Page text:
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Legislating for the Benefit of Children Born Out of Wedlock

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This paper juxtaposes bioethical debates with legal developments concerning children born out of wedlock in Jordan, Egypt, and Tunisia; it seeks to demonstrate the relevance of national contexts for the study of Islamic bioethics. Debates about the import of genetic testing on Islamic notions of lineage and paternity could have an immediate and concrete impact on children whose parents were not married. Following a brief sketch of Islamic lineage rules, this paper traces their entanglement in national contexts through the regulation of citizenship, constitutional references, and laws of personal status, before it lays out the conflicting implications of an equal rights based statutory and international law on the one side, and shariatic lineage rules on the other. A legislative comparison shows that Egypt, Jordan, and Tunisia have used diverging strategies to manage – although not resolve – this inherent friction, which has already resulted in different legal situations for children born out of wedlock. I argue that the little consideration transnational fiqh councils have given to national and statutory differences complicates the transnational and normative aspects of Islamic bioethics. It speaks of the uneasy situation of Islamic jurisprudence in a political and legal context dominated by nation states and, I would argue, will influence the development of a burgeoning field.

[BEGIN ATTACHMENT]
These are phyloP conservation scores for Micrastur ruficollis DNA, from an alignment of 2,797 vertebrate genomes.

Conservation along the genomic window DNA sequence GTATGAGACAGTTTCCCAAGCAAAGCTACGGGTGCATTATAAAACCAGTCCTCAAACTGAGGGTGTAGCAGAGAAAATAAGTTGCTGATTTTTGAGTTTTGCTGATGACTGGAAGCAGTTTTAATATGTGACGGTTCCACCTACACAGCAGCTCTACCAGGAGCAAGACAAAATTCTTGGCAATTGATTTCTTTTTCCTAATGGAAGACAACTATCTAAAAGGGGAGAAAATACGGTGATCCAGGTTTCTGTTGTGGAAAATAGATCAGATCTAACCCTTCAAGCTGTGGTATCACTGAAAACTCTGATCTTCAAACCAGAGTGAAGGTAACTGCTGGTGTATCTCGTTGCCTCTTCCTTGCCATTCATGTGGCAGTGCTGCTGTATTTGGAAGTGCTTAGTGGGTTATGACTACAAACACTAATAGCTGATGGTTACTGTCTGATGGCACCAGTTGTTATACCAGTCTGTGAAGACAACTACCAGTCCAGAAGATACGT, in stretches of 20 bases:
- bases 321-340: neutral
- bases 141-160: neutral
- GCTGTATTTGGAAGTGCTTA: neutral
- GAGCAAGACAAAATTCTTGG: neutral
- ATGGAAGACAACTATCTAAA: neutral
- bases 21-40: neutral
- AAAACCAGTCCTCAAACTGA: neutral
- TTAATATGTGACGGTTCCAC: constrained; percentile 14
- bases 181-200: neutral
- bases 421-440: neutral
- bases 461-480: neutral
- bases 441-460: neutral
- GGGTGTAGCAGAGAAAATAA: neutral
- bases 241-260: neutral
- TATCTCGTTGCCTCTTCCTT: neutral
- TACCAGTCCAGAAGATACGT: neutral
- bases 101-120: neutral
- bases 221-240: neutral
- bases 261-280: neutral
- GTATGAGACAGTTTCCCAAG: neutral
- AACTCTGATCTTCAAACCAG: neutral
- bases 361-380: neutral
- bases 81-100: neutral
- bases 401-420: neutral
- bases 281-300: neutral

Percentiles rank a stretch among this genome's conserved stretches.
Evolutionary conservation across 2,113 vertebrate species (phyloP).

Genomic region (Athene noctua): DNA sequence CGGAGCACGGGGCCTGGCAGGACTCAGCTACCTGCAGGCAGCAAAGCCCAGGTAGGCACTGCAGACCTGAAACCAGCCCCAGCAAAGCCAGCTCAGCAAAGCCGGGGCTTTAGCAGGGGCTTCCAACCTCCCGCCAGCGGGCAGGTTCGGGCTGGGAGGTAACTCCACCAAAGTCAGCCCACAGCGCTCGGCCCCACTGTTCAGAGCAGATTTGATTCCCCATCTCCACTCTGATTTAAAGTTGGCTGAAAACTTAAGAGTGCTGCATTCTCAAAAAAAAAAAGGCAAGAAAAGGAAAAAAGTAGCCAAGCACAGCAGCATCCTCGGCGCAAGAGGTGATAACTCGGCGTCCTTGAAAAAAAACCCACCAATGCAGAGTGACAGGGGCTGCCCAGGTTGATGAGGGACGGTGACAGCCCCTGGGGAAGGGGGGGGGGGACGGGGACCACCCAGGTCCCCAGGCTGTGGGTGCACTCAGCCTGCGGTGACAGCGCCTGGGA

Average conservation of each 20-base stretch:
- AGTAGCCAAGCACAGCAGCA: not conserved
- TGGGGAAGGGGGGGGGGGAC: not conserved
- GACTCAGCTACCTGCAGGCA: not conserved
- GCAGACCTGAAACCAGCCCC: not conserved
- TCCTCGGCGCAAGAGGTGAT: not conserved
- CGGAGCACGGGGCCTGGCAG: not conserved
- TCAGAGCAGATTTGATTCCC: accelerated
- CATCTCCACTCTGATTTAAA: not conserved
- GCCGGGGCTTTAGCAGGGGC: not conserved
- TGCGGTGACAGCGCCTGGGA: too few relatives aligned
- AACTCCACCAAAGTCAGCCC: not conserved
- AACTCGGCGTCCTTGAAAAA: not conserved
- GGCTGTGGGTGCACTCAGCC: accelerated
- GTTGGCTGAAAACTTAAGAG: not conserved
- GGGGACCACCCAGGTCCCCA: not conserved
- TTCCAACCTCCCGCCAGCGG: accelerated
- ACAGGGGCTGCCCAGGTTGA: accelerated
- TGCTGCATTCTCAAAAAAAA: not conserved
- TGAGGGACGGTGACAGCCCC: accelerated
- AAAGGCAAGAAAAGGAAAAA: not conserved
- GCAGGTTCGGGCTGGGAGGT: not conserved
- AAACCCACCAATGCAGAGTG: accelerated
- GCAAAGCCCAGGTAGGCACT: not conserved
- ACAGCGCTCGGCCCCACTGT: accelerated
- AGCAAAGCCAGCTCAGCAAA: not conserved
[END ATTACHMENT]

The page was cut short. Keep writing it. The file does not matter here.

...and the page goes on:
Affiliations: 1: Oriental Institute of the Martin-Luther-University of Halle-Wittenberg (Germany)


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